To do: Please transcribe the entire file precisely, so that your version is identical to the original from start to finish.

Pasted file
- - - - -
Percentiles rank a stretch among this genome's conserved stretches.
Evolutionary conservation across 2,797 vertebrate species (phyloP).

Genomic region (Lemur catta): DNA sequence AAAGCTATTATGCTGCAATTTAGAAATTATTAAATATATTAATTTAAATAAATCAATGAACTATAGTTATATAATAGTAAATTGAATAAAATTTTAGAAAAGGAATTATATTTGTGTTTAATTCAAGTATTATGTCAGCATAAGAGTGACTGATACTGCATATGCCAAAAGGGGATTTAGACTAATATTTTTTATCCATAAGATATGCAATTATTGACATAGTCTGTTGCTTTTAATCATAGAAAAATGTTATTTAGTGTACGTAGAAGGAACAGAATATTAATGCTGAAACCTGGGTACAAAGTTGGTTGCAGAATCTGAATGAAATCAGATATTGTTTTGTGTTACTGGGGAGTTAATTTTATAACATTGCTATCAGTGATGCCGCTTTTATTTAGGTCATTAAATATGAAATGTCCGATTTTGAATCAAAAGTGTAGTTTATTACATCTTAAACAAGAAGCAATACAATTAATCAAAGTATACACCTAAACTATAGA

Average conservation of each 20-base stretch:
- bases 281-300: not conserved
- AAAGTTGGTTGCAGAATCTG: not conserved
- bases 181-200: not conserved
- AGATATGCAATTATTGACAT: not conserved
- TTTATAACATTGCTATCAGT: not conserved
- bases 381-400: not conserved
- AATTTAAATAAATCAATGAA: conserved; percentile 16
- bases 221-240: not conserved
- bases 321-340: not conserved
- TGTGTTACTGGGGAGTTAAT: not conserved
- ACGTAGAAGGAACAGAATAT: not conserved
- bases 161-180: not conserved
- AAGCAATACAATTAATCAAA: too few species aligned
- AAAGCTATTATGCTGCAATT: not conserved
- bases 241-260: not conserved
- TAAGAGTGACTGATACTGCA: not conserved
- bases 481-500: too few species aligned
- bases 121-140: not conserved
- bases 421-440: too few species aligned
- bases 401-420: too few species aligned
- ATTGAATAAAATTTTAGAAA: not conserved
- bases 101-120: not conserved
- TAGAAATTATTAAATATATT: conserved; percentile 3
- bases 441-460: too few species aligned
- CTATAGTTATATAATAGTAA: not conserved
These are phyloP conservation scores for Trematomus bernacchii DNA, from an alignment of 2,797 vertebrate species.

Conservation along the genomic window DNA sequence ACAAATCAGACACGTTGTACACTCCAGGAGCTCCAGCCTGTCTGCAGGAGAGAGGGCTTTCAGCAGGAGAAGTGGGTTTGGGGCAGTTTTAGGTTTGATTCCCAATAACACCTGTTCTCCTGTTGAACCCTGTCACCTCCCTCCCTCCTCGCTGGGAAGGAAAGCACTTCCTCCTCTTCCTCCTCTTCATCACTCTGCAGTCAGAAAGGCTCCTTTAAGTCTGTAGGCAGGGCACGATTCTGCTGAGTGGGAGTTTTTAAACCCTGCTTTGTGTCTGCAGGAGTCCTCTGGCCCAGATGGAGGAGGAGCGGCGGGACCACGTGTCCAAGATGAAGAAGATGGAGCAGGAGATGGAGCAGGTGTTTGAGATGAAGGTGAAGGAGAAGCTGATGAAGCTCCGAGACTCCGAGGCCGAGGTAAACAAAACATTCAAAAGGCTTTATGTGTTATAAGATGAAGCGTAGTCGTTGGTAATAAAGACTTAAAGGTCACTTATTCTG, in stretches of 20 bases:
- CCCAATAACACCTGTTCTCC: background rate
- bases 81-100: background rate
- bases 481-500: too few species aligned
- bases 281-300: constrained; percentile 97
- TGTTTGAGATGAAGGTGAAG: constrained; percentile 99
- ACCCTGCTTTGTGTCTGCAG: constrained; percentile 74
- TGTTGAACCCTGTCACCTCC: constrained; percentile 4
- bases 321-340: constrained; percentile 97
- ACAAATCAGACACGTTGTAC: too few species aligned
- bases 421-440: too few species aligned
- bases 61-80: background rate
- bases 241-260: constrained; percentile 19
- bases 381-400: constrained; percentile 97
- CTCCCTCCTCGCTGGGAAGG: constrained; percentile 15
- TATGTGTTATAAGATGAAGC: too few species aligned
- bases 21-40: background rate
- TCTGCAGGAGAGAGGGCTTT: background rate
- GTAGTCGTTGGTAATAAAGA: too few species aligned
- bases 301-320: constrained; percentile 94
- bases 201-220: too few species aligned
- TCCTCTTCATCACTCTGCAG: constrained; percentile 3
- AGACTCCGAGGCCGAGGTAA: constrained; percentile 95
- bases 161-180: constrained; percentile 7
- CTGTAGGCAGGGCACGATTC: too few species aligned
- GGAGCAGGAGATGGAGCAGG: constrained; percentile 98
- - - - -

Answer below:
Percentiles rank a stretch among this genome's conserved stretches.
Evolutionary conservation across 2,797 vertebrate species (phyloP).

Genomic region (Lemur catta): DNA sequence AAAGCTATTATGCTGCAATTTAGAAATTATTAAATATATTAATTTAAATAAATCAATGAACTATAGTTATATAATAGTAAATTGAATAAAATTTTAGAAAAGGAATTATATTTGTGTTTAATTCAAGTATTATGTCAGCATAAGAGTGACTGATACTGCATATGCCAAAAGGGGATTTAGACTAATATTTTTTATCCATAAGATATGCAATTATTGACATAGTCTGTTGCTTTTAATCATAGAAAAATGTTATTTAGTGTACGTAGAAGGAACAGAATATTAATGCTGAAACCTGGGTACAAAGTTGGTTGCAGAATCTGAATGAAATCAGATATTGTTTTGTGTTACTGGGGAGTTAATTTTATAACATTGCTATCAGTGATGCCGCTTTTATTTAGGTCATTAAATATGAAATGTCCGATTTTGAATCAAAAGTGTAGTTTATTACATCTTAAACAAGAAGCAATACAATTAATCAAAGTATACACCTAAACTATAGA

Average conservation of each 20-base stretch:
- bases 281-300: not conserved
- AAAGTTGGTTGCAGAATCTG: not conserved
- bases 181-200: not conserved
- AGATATGCAATTATTGACAT: not conserved
- TTTATAACATTGCTATCAGT: not conserved
- bases 381-400: not conserved
- AATTTAAATAAATCAATGAA: conserved; percentile 16
- bases 221-240: not conserved
- bases 321-340: not conserved
- TGTGTTACTGGGGAGTTAAT: not conserved
- ACGTAGAAGGAACAGAATAT: not conserved
- bases 161-180: not conserved
- AAGCAATACAATTAATCAAA: too few species aligned
- AAAGCTATTATGCTGCAATT: not conserved
- bases 241-260: not conserved
- TAAGAGTGACTGATACTGCA: not conserved
- bases 481-500: too few species aligned
- bases 121-140: not conserved
- bases 421-440: too few species aligned
- bases 401-420: too few species aligned
- ATTGAATAAAATTTTAGAAA: not conserved
- bases 101-120: not conserved
- TAGAAATTATTAAATATATT: conserved; percentile 3
- bases 441-460: too few species aligned
- CTATAGTTATATAATAGTAA: not conserved
These are phyloP conservation scores for Trematomus bernacchii DNA, from an alignment of 2,797 vertebrate species.

Conservation along the genomic window DNA sequence ACAAATCAGACACGTTGTACACTCCAGGAGCTCCAGCCTGTCTGCAGGAGAGAGGGCTTTCAGCAGGAGAAGTGGGTTTGGGGCAGTTTTAGGTTTGATTCCCAATAACACCTGTTCTCCTGTTGAACCCTGTCACCTCCCTCCCTCCTCGCTGGGAAGGAAAGCACTTCCTCCTCTTCCTCCTCTTCATCACTCTGCAGTCAGAAAGGCTCCTTTAAGTCTGTAGGCAGGGCACGATTCTGCTGAGTGGGAGTTTTTAAACCCTGCTTTGTGTCTGCAGGAGTCCTCTGGCCCAGATGGAGGAGGAGCGGCGGGACCACGTGTCCAAGATGAAGAAGATGGAGCAGGAGATGGAGCAGGTGTTTGAGATGAAGGTGAAGGAGAAGCTGATGAAGCTCCGAGACTCCGAGGCCGAGGTAAACAAAACATTCAAAAGGCTTTATGTGTTATAAGATGAAGCGTAGTCGTTGGTAATAAAGACTTAAAGGTCACTTATTCTG, in stretches of 20 bases:
- CCCAATAACACCTGTTCTCC: background rate
- bases 81-100: background rate
- bases 481-500: too few species aligned
- bases 281-300: constrained; percentile 97
- TGTTTGAGATGAAGGTGAAG: constrained; percentile 99
- ACCCTGCTTTGTGTCTGCAG: constrained; percentile 74
- TGTTGAACCCTGTCACCTCC: constrained; percentile 4
- bases 321-340: constrained; percentile 97
- ACAAATCAGACACGTTGTAC: too few species aligned
- bases 421-440: too few species aligned
- bases 61-80: background rate
- bases 241-260: constrained; percentile 19
- bases 381-400: constrained; percentile 97
- CTCCCTCCTCGCTGGGAAGG: constrained; percentile 15
- TATGTGTTATAAGATGAAGC: too few species aligned
- bases 21-40: background rate
- TCTGCAGGAGAGAGGGCTTT: background rate
- GTAGTCGTTGGTAATAAAGA: too few species aligned
- bases 301-320: constrained; percentile 94
- bases 201-220: too few species aligned
- TCCTCTTCATCACTCTGCAG: constrained; percentile 3
- AGACTCCGAGGCCGAGGTAA: constrained; percentile 95
- bases 161-180: constrained; percentile 7
- CTGTAGGCAGGGCACGATTC: too few species aligned
- GGAGCAGGAGATGGAGCAGG: constrained; percentile 98